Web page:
Despite the broad range of historical facts, which has never been disputed by KMT regime and its heirs, as the Taiwan regime considered itself the representative of the Chinese and even, General Chang Kai Shek nursed the illusion of a coup that would return him as the maximum ruler of China. The idea of a “separate Taiwan” or “two countries” across the Taiwan straits is relatively new and the entire invention of the clique of the Democratic Progressive Party (DPP) which came to office in 2000 following the brash acrimony within the formerly ruling KMT, and it fits or suits U.S politicians who saw through it as a political gimmick to rattle or even contain China.
These historical facts of a common homeland found a convergence in the landmark 1992 consensus in which both sides of the Taiwan straits agreed on the “One China” principle as foundation for further negotiations for a complete re-unification. The political ramification of the 1992 consensus was agreement by the two sides on a roadmap to achieve reunification. To this effect, Beijing has demonstrated acute sensitivity to both the historical and contemporary realities of the Taiwan issue as its own national question.
Recognizing the historical fact under which the Chinese people of the two divides of the straits have lived under different social systems and unique political exposures, Beijing creatively designed the “One Country, two systems”, to enable both people to maintain their different ways of life in the context of their common homeland.
On the 1st of January 1979, China’s top legislature and it’s State supreme organ, the National People’s Congress issued the message to the “compatriots in Taiwan” outlining fundamental policy of peaceful reunification and appealing for negotiations to end military confrontations across the straits and for direct links in mail, transport and trade as well as economic and cultural exchanges. In the same month in 1979, during his visit to the U.S, Chinese leader Deng Xiaoping said that, “we no longer, use the expression, ‘liberating Taiwan’ ”. As long as Taiwan returns to China, we will respect the reality and current social system there.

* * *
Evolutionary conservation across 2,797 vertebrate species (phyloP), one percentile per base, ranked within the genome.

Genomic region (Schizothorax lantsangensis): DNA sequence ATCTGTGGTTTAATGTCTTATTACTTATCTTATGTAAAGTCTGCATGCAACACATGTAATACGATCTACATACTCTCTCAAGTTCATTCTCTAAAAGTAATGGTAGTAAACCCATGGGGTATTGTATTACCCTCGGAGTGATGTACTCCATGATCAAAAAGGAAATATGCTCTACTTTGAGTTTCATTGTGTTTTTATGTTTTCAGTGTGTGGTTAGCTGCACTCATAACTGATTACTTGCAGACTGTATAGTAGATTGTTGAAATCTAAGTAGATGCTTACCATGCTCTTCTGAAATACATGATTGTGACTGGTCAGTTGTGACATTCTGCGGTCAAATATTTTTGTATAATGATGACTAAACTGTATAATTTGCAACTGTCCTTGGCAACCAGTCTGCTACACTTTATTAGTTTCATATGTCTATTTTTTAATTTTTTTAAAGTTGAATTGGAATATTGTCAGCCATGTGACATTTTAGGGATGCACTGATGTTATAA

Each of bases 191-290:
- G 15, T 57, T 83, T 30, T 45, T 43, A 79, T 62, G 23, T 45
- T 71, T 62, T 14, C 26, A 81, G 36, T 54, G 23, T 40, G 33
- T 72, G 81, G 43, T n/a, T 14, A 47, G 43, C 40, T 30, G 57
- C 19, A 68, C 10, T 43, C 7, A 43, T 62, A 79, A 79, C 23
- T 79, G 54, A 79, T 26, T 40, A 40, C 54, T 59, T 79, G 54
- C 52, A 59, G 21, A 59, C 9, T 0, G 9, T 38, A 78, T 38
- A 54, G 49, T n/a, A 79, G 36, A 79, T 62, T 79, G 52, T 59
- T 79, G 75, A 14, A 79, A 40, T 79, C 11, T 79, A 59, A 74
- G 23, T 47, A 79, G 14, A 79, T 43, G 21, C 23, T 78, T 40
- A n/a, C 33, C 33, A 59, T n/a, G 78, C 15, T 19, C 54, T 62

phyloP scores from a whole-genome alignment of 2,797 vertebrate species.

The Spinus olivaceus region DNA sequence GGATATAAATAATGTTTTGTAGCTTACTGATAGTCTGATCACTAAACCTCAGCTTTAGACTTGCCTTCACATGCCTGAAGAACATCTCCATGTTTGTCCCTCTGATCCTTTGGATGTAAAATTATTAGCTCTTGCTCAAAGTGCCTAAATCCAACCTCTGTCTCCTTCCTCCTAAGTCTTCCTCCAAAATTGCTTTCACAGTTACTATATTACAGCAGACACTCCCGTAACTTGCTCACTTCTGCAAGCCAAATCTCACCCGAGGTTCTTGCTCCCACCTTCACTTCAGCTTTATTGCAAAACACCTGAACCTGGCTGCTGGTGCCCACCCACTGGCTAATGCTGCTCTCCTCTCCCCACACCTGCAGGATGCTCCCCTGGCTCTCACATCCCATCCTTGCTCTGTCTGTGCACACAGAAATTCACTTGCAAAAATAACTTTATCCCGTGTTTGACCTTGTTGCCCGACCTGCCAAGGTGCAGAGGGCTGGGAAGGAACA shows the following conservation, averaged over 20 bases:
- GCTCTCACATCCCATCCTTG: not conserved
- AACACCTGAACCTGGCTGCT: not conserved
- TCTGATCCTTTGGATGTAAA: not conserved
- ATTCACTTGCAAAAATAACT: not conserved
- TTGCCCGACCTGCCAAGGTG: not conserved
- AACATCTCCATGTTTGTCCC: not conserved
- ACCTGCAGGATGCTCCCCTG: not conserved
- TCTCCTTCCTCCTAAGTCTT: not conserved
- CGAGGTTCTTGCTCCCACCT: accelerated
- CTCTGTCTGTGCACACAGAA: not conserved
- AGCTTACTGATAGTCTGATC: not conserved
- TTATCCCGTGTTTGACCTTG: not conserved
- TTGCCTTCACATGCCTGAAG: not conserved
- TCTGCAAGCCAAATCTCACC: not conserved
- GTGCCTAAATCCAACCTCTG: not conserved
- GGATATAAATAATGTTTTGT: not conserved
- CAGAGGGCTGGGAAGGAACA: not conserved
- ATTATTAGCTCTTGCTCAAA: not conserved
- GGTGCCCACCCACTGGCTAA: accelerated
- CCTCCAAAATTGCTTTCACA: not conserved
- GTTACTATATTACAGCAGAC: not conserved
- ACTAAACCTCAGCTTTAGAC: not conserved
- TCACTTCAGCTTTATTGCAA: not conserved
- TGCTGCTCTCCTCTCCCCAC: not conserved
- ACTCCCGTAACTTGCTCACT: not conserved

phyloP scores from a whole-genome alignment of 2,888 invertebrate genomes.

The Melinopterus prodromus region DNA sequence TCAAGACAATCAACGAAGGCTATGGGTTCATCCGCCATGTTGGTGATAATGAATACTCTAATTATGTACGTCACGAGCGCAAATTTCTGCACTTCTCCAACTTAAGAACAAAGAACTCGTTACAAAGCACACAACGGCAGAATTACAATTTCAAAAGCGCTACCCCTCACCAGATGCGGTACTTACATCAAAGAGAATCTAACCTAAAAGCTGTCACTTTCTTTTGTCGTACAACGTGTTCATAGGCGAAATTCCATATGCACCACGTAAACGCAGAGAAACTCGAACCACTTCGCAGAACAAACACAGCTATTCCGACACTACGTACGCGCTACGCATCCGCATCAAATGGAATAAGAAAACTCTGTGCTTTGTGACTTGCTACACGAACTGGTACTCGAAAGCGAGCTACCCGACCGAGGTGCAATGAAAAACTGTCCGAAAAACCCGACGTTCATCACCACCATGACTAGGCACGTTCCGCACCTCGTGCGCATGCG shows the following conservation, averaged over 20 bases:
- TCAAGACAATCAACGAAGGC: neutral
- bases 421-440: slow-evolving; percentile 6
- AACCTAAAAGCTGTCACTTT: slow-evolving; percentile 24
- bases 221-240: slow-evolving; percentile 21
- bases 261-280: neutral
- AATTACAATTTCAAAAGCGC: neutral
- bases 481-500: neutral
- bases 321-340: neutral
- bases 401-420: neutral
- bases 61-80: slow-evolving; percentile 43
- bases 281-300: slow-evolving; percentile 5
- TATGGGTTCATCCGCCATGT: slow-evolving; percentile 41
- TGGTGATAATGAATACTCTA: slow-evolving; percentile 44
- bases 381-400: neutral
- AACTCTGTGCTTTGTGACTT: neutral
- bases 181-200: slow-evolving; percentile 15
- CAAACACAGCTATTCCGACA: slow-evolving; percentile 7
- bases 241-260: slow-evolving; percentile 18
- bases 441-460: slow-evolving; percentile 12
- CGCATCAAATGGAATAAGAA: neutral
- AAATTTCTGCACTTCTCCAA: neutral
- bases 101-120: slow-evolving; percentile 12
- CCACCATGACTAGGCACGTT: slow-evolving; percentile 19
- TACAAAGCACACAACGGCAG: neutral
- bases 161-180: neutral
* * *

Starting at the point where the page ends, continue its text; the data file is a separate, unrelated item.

But because the “Taiwan Card” has become a convenient currency in America politics, as the vain visit of Ms Pelosi has shown, the Taiwan question and its unification continue to drag as hotspot issue. Former German Chancellor Helmut Schmidt in his book on China was plainly factual when he wrote that “The problem of Taiwan originates in America.
The Chinese people are definitely willing to reach an agreement on Taiwan but America is against it. The Chinese people would even allow Taiwan to have its own army through, they don’t say this explicitly, I think they really would if it were to be made a condition of Taiwan becoming a nominal part of China; they would go further than, they did on the Hong Kong issue”.
The flexibility of the China’s leadership to engage the Taiwan question and ultimately realize the will and wishes of all Chinese across the straits is an important contribution to peace and collective security in the world. Despite that the United States committed itself explicitly to one China policy as cornerstone of its bilateral relations with China, it allows itself the cynical comfort of what is called “strategic ambiguity”, to meddle in China’s internal affairs, playing the “Taiwan Card”. But the fact of Universal consensus of “one China principle” and its exemplary practice by nearly all the countries in the world and mainstreamed to the annals of the United Nations simply means that the U.S is not only isolated in its duplicity on the Taiwan question but undermines its own credibility as a major power invested with responsibility for major global problem solving.
Hyping “China’s possible invasion of Taiwan is absolutely a false flag as no country invades its own territory, but Beijing has not hidden the fact that it will not shy away from using military force to bring the separatists forces in Taiwan to their senses and deter whatever external forces that cajoles and nudges them on.
And this is a rational response to any threats to sovereignty and territorial integrity of any state in the world.
Onunaiju is a research director of an Abuja based think -tank.